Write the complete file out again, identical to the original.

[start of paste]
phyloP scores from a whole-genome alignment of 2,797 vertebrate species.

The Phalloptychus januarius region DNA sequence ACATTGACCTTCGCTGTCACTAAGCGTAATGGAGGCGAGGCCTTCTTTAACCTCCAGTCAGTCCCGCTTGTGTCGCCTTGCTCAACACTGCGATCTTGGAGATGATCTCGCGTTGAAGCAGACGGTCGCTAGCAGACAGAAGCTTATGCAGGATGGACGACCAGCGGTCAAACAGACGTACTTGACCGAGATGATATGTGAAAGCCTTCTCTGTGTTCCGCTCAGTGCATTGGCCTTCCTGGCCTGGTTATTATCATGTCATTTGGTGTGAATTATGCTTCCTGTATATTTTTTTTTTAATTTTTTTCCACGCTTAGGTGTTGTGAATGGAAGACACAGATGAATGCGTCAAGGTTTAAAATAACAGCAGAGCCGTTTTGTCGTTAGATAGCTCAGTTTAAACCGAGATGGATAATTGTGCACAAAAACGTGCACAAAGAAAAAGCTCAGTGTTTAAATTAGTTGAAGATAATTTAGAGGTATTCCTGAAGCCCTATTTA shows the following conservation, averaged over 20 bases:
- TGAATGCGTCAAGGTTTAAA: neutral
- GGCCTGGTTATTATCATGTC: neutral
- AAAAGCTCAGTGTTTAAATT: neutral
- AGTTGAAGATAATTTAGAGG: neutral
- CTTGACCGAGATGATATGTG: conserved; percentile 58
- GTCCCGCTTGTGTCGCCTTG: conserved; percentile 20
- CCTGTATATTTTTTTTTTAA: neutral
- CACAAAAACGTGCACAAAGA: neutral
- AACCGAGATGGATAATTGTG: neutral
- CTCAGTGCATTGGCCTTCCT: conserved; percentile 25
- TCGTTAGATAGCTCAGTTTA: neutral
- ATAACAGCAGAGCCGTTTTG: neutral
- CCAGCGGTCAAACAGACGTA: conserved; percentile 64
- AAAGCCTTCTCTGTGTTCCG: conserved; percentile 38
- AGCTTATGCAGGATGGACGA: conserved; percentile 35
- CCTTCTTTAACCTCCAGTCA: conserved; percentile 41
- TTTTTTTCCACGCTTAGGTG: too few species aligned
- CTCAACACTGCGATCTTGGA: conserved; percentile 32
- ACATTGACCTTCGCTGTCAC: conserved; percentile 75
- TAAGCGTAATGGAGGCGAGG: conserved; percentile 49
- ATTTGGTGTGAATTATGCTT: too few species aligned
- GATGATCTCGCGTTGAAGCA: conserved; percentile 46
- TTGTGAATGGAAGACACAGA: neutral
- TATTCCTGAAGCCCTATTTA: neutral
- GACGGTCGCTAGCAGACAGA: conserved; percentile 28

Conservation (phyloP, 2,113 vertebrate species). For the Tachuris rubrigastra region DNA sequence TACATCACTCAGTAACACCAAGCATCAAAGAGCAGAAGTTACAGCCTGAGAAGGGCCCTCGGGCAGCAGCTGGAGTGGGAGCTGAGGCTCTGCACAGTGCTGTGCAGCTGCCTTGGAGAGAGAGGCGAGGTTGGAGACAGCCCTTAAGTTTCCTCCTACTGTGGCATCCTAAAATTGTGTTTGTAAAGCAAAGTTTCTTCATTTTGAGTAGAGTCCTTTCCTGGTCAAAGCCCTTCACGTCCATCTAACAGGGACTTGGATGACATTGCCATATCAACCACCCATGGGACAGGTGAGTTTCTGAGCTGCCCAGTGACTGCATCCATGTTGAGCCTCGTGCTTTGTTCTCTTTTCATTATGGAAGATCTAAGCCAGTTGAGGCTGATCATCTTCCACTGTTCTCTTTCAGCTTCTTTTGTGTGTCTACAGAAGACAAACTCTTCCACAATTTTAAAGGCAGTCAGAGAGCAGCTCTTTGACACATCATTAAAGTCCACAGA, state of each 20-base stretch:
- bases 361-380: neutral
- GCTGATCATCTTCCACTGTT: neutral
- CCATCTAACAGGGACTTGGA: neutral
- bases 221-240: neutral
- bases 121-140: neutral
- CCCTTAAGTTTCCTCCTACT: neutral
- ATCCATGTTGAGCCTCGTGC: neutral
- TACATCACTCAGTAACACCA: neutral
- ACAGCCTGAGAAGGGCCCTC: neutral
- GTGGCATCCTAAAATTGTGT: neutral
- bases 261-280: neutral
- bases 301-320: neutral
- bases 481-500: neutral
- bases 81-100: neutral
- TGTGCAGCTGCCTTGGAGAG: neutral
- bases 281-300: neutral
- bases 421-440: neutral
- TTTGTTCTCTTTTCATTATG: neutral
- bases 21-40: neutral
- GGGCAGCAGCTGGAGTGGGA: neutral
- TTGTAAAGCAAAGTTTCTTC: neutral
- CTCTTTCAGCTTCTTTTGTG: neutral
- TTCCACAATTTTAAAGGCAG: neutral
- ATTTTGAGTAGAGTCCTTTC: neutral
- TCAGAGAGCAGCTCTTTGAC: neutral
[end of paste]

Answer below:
phyloP scores from a whole-genome alignment of 2,797 vertebrate species.

The Phalloptychus januarius region DNA sequence ACATTGACCTTCGCTGTCACTAAGCGTAATGGAGGCGAGGCCTTCTTTAACCTCCAGTCAGTCCCGCTTGTGTCGCCTTGCTCAACACTGCGATCTTGGAGATGATCTCGCGTTGAAGCAGACGGTCGCTAGCAGACAGAAGCTTATGCAGGATGGACGACCAGCGGTCAAACAGACGTACTTGACCGAGATGATATGTGAAAGCCTTCTCTGTGTTCCGCTCAGTGCATTGGCCTTCCTGGCCTGGTTATTATCATGTCATTTGGTGTGAATTATGCTTCCTGTATATTTTTTTTTTAATTTTTTTCCACGCTTAGGTGTTGTGAATGGAAGACACAGATGAATGCGTCAAGGTTTAAAATAACAGCAGAGCCGTTTTGTCGTTAGATAGCTCAGTTTAAACCGAGATGGATAATTGTGCACAAAAACGTGCACAAAGAAAAAGCTCAGTGTTTAAATTAGTTGAAGATAATTTAGAGGTATTCCTGAAGCCCTATTTA shows the following conservation, averaged over 20 bases:
- TGAATGCGTCAAGGTTTAAA: neutral
- GGCCTGGTTATTATCATGTC: neutral
- AAAAGCTCAGTGTTTAAATT: neutral
- AGTTGAAGATAATTTAGAGG: neutral
- CTTGACCGAGATGATATGTG: conserved; percentile 58
- GTCCCGCTTGTGTCGCCTTG: conserved; percentile 20
- CCTGTATATTTTTTTTTTAA: neutral
- CACAAAAACGTGCACAAAGA: neutral
- AACCGAGATGGATAATTGTG: neutral
- CTCAGTGCATTGGCCTTCCT: conserved; percentile 25
- TCGTTAGATAGCTCAGTTTA: neutral
- ATAACAGCAGAGCCGTTTTG: neutral
- CCAGCGGTCAAACAGACGTA: conserved; percentile 64
- AAAGCCTTCTCTGTGTTCCG: conserved; percentile 38
- AGCTTATGCAGGATGGACGA: conserved; percentile 35
- CCTTCTTTAACCTCCAGTCA: conserved; percentile 41
- TTTTTTTCCACGCTTAGGTG: too few species aligned
- CTCAACACTGCGATCTTGGA: conserved; percentile 32
- ACATTGACCTTCGCTGTCAC: conserved; percentile 75
- TAAGCGTAATGGAGGCGAGG: conserved; percentile 49
- ATTTGGTGTGAATTATGCTT: too few species aligned
- GATGATCTCGCGTTGAAGCA: conserved; percentile 46
- TTGTGAATGGAAGACACAGA: neutral
- TATTCCTGAAGCCCTATTTA: neutral
- GACGGTCGCTAGCAGACAGA: conserved; percentile 28

Conservation (phyloP, 2,113 vertebrate species). For the Tachuris rubrigastra region DNA sequence TACATCACTCAGTAACACCAAGCATCAAAGAGCAGAAGTTACAGCCTGAGAAGGGCCCTCGGGCAGCAGCTGGAGTGGGAGCTGAGGCTCTGCACAGTGCTGTGCAGCTGCCTTGGAGAGAGAGGCGAGGTTGGAGACAGCCCTTAAGTTTCCTCCTACTGTGGCATCCTAAAATTGTGTTTGTAAAGCAAAGTTTCTTCATTTTGAGTAGAGTCCTTTCCTGGTCAAAGCCCTTCACGTCCATCTAACAGGGACTTGGATGACATTGCCATATCAACCACCCATGGGACAGGTGAGTTTCTGAGCTGCCCAGTGACTGCATCCATGTTGAGCCTCGTGCTTTGTTCTCTTTTCATTATGGAAGATCTAAGCCAGTTGAGGCTGATCATCTTCCACTGTTCTCTTTCAGCTTCTTTTGTGTGTCTACAGAAGACAAACTCTTCCACAATTTTAAAGGCAGTCAGAGAGCAGCTCTTTGACACATCATTAAAGTCCACAGA, state of each 20-base stretch:
- bases 361-380: neutral
- GCTGATCATCTTCCACTGTT: neutral
- CCATCTAACAGGGACTTGGA: neutral
- bases 221-240: neutral
- bases 121-140: neutral
- CCCTTAAGTTTCCTCCTACT: neutral
- ATCCATGTTGAGCCTCGTGC: neutral
- TACATCACTCAGTAACACCA: neutral
- ACAGCCTGAGAAGGGCCCTC: neutral
- GTGGCATCCTAAAATTGTGT: neutral
- bases 261-280: neutral
- bases 301-320: neutral
- bases 481-500: neutral
- bases 81-100: neutral
- TGTGCAGCTGCCTTGGAGAG: neutral
- bases 281-300: neutral
- bases 421-440: neutral
- TTTGTTCTCTTTTCATTATG: neutral
- bases 21-40: neutral
- GGGCAGCAGCTGGAGTGGGA: neutral
- TTGTAAAGCAAAGTTTCTTC: neutral
- CTCTTTCAGCTTCTTTTGTG: neutral
- TTCCACAATTTTAAAGGCAG: neutral
- ATTTTGAGTAGAGTCCTTTC: neutral
- TCAGAGAGCAGCTCTTTGAC: neutral